5 noteworthy bills introduced in the Georgia Legislature


While Georgia lawmakers are busy debating major bills of statewide significance, they’re also considering legislation that isn’t getting as much attention.

Here’s a look at five lesser-known proposals that might have been overshadowed by proposals to improve public transportationmake adoptions easierrevitalize rural areas and pass the state’s $26 billion budget.

  1. Instant replay: After referees denied Peach County what would have been a go-ahead touchdown against Calhoun High in the Class AAA state championship, some state legislators are trying to make instant replay the law of the land. State Rep. Patty Bentley, a Democrat who represents part of Peach County, introduced House Bill 667 to require instant replay to review rulings on the field for high school football playoff games involving school systems that receive state funding. Currently, high school football calls aren’t reviewable or reversible under the rules of the Georgia High School Association.
  2. Free speech on campus: Rallies, protests and free speech on university campuses would be allowed in public areas without many restrictions. Senate Bill 339, sponsored by Sen. William Ligon, R-Brunswick, protects “unwelcome, disagreeable, or even deeply offensive” speech without a need to give notice of events in advance. Anyone who infringes on someone’s First Amendment speech rights could face a fine of $1,000.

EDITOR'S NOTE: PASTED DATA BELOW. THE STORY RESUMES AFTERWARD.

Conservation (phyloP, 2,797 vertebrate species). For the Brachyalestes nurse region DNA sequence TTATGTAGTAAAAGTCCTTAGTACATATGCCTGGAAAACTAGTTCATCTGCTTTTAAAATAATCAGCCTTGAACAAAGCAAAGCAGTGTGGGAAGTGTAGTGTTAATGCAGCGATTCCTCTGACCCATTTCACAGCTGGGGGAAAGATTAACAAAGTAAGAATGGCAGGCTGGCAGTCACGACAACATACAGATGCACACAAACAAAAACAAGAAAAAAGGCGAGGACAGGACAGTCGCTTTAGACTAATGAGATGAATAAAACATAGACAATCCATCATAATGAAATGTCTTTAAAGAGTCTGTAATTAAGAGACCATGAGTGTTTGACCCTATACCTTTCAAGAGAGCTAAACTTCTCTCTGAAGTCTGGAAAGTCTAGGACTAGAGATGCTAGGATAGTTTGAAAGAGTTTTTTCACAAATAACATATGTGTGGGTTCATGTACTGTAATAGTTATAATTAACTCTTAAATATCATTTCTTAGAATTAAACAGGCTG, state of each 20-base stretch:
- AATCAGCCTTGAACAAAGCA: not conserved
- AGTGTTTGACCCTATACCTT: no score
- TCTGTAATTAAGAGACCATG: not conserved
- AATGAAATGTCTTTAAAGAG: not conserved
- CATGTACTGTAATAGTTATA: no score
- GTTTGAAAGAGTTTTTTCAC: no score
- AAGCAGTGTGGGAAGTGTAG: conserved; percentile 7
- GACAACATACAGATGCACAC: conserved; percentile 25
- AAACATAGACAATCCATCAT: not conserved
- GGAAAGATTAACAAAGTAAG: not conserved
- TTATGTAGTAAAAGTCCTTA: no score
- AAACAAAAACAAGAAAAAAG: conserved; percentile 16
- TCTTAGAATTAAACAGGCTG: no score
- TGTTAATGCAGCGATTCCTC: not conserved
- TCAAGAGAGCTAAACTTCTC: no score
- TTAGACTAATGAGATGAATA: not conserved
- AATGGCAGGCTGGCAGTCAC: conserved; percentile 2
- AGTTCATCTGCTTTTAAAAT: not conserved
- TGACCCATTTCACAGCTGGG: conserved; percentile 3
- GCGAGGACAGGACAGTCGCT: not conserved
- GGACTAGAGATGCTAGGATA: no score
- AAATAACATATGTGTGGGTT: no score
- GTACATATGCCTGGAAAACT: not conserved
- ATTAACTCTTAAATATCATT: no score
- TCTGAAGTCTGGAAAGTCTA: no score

3. Public court records: Courtroom audio recordings would become a matter of public record if Senate Bill 311 becomes law. The legislation, sponsored by Sen. Josh McKoon, R-Columbus, was filed in response to a Georgia Supreme Court ruling that the public can’t obtain or copy audio recordings made by taxpayer-funded senographers. The court ‘s decision rejected a request from the “Undisclosed” podcast to copy audio from the 2001 murder trial of Joey Watkins. The podcast raised questions about whether Watkins was wrongly convicted in the killing of Isaac Dawkins.
  4. Lottery secrecy: If you win the lottery, you could pay to keep your identity confidential, according to Senate Bill 331, sponsored by Sen. Steve Henson, D-Stone Mountain. The legislation allows lucky lottery players to pay up to 4 percent of their winnings to the Georgia Lottery Corporation to keep all identifying information private.
  5. Tampon education: Every physician or nurse providing a tampon to a patient or student would have to warn them about the risks, according to House Bill 656, sponsored by Rep. Debra Bazemore, D-Riverdale. The proposal requires patients to be made aware of toxic shock syndrome, “a rare but serious disease that may cause death” among women who have a negative reaction to tampons.

The chances of these bills becoming law range from uncertain to doubtful. There’s no guarantee that legislative leaders will even bring them up for consideration in committee hearings.


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